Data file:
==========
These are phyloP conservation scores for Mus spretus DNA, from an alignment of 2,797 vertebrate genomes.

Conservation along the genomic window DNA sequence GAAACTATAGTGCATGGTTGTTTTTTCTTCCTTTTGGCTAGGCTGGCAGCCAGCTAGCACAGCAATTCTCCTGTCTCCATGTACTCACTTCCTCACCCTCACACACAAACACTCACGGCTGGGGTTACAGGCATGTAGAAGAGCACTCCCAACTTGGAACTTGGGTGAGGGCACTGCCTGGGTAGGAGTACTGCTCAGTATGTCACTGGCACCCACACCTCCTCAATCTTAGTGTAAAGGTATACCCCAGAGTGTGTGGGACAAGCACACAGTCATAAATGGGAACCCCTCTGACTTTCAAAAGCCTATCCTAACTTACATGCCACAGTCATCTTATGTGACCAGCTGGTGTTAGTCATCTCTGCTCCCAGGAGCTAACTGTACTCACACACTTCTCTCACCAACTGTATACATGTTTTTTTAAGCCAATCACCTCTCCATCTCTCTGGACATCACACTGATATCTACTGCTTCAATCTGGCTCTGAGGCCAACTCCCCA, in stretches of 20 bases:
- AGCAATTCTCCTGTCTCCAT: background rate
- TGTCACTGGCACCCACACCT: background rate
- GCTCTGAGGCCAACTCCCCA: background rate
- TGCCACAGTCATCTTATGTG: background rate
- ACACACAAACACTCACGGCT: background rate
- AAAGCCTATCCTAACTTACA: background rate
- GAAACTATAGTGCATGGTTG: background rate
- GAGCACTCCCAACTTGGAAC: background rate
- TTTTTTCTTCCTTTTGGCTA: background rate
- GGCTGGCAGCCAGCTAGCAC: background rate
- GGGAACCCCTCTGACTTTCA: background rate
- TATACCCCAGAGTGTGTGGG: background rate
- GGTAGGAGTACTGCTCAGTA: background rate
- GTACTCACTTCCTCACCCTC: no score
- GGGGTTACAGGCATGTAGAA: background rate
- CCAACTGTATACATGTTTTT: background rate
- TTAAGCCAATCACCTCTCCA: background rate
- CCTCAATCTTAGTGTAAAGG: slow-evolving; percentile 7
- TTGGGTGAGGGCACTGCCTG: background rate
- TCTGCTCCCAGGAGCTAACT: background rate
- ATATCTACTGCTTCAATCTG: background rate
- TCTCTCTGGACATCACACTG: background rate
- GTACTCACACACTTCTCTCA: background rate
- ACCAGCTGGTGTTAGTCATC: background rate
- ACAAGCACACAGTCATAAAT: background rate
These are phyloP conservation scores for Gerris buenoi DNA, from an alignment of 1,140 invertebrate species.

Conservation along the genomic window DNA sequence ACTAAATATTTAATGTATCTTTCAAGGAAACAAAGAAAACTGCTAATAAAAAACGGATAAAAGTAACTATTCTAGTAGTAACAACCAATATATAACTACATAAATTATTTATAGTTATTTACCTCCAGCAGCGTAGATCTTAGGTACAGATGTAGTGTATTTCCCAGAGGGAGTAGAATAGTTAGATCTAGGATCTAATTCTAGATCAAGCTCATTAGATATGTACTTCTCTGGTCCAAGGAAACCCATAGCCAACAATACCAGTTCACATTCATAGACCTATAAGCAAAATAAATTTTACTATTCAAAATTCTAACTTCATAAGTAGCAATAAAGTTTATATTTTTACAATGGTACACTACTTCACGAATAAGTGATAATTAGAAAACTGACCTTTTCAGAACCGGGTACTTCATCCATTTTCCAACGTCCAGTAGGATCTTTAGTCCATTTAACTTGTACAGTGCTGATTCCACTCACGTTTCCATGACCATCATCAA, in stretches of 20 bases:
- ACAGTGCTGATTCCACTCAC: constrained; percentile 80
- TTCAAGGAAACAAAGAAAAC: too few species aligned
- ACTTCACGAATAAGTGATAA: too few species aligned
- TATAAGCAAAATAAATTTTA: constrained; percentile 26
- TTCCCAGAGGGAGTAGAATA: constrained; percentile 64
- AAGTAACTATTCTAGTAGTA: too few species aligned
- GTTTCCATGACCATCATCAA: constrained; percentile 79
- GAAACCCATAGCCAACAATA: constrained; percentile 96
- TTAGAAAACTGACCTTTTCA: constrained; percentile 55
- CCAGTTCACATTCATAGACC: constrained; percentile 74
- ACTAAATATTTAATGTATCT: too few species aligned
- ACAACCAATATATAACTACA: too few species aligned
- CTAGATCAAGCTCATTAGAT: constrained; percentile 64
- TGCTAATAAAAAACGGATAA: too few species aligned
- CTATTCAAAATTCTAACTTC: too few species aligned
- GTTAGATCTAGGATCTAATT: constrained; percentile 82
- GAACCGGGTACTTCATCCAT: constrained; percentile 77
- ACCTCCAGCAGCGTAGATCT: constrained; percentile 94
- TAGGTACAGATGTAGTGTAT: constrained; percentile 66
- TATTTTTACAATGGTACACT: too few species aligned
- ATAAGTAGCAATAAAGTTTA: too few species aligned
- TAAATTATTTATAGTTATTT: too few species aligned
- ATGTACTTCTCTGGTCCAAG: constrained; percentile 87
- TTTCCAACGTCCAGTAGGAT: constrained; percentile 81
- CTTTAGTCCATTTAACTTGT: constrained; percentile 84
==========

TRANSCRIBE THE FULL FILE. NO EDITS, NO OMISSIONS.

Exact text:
These are phyloP conservation scores for Mus spretus DNA, from an alignment of 2,797 vertebrate genomes.

Conservation along the genomic window DNA sequence GAAACTATAGTGCATGGTTGTTTTTTCTTCCTTTTGGCTAGGCTGGCAGCCAGCTAGCACAGCAATTCTCCTGTCTCCATGTACTCACTTCCTCACCCTCACACACAAACACTCACGGCTGGGGTTACAGGCATGTAGAAGAGCACTCCCAACTTGGAACTTGGGTGAGGGCACTGCCTGGGTAGGAGTACTGCTCAGTATGTCACTGGCACCCACACCTCCTCAATCTTAGTGTAAAGGTATACCCCAGAGTGTGTGGGACAAGCACACAGTCATAAATGGGAACCCCTCTGACTTTCAAAAGCCTATCCTAACTTACATGCCACAGTCATCTTATGTGACCAGCTGGTGTTAGTCATCTCTGCTCCCAGGAGCTAACTGTACTCACACACTTCTCTCACCAACTGTATACATGTTTTTTTAAGCCAATCACCTCTCCATCTCTCTGGACATCACACTGATATCTACTGCTTCAATCTGGCTCTGAGGCCAACTCCCCA, in stretches of 20 bases:
- AGCAATTCTCCTGTCTCCAT: background rate
- TGTCACTGGCACCCACACCT: background rate
- GCTCTGAGGCCAACTCCCCA: background rate
- TGCCACAGTCATCTTATGTG: background rate
- ACACACAAACACTCACGGCT: background rate
- AAAGCCTATCCTAACTTACA: background rate
- GAAACTATAGTGCATGGTTG: background rate
- GAGCACTCCCAACTTGGAAC: background rate
- TTTTTTCTTCCTTTTGGCTA: background rate
- GGCTGGCAGCCAGCTAGCAC: background rate
- GGGAACCCCTCTGACTTTCA: background rate
- TATACCCCAGAGTGTGTGGG: background rate
- GGTAGGAGTACTGCTCAGTA: background rate
- GTACTCACTTCCTCACCCTC: no score
- GGGGTTACAGGCATGTAGAA: background rate
- CCAACTGTATACATGTTTTT: background rate
- TTAAGCCAATCACCTCTCCA: background rate
- CCTCAATCTTAGTGTAAAGG: slow-evolving; percentile 7
- TTGGGTGAGGGCACTGCCTG: background rate
- TCTGCTCCCAGGAGCTAACT: background rate
- ATATCTACTGCTTCAATCTG: background rate
- TCTCTCTGGACATCACACTG: background rate
- GTACTCACACACTTCTCTCA: background rate
- ACCAGCTGGTGTTAGTCATC: background rate
- ACAAGCACACAGTCATAAAT: background rate
These are phyloP conservation scores for Gerris buenoi DNA, from an alignment of 1,140 invertebrate species.

Conservation along the genomic window DNA sequence ACTAAATATTTAATGTATCTTTCAAGGAAACAAAGAAAACTGCTAATAAAAAACGGATAAAAGTAACTATTCTAGTAGTAACAACCAATATATAACTACATAAATTATTTATAGTTATTTACCTCCAGCAGCGTAGATCTTAGGTACAGATGTAGTGTATTTCCCAGAGGGAGTAGAATAGTTAGATCTAGGATCTAATTCTAGATCAAGCTCATTAGATATGTACTTCTCTGGTCCAAGGAAACCCATAGCCAACAATACCAGTTCACATTCATAGACCTATAAGCAAAATAAATTTTACTATTCAAAATTCTAACTTCATAAGTAGCAATAAAGTTTATATTTTTACAATGGTACACTACTTCACGAATAAGTGATAATTAGAAAACTGACCTTTTCAGAACCGGGTACTTCATCCATTTTCCAACGTCCAGTAGGATCTTTAGTCCATTTAACTTGTACAGTGCTGATTCCACTCACGTTTCCATGACCATCATCAA, in stretches of 20 bases:
- ACAGTGCTGATTCCACTCAC: constrained; percentile 80
- TTCAAGGAAACAAAGAAAAC: too few species aligned
- ACTTCACGAATAAGTGATAA: too few species aligned
- TATAAGCAAAATAAATTTTA: constrained; percentile 26
- TTCCCAGAGGGAGTAGAATA: constrained; percentile 64
- AAGTAACTATTCTAGTAGTA: too few species aligned
- GTTTCCATGACCATCATCAA: constrained; percentile 79
- GAAACCCATAGCCAACAATA: constrained; percentile 96
- TTAGAAAACTGACCTTTTCA: constrained; percentile 55
- CCAGTTCACATTCATAGACC: constrained; percentile 74
- ACTAAATATTTAATGTATCT: too few species aligned
- ACAACCAATATATAACTACA: too few species aligned
- CTAGATCAAGCTCATTAGAT: constrained; percentile 64
- TGCTAATAAAAAACGGATAA: too few species aligned
- CTATTCAAAATTCTAACTTC: too few species aligned
- GTTAGATCTAGGATCTAATT: constrained; percentile 82
- GAACCGGGTACTTCATCCAT: constrained; percentile 77
- ACCTCCAGCAGCGTAGATCT: constrained; percentile 94
- TAGGTACAGATGTAGTGTAT: constrained; percentile 66
- TATTTTTACAATGGTACACT: too few species aligned
- ATAAGTAGCAATAAAGTTTA: too few species aligned
- TAAATTATTTATAGTTATTT: too few species aligned
- ATGTACTTCTCTGGTCCAAG: constrained; percentile 87
- TTTCCAACGTCCAGTAGGAT: constrained; percentile 81
- CTTTAGTCCATTTAACTTGT: constrained; percentile 84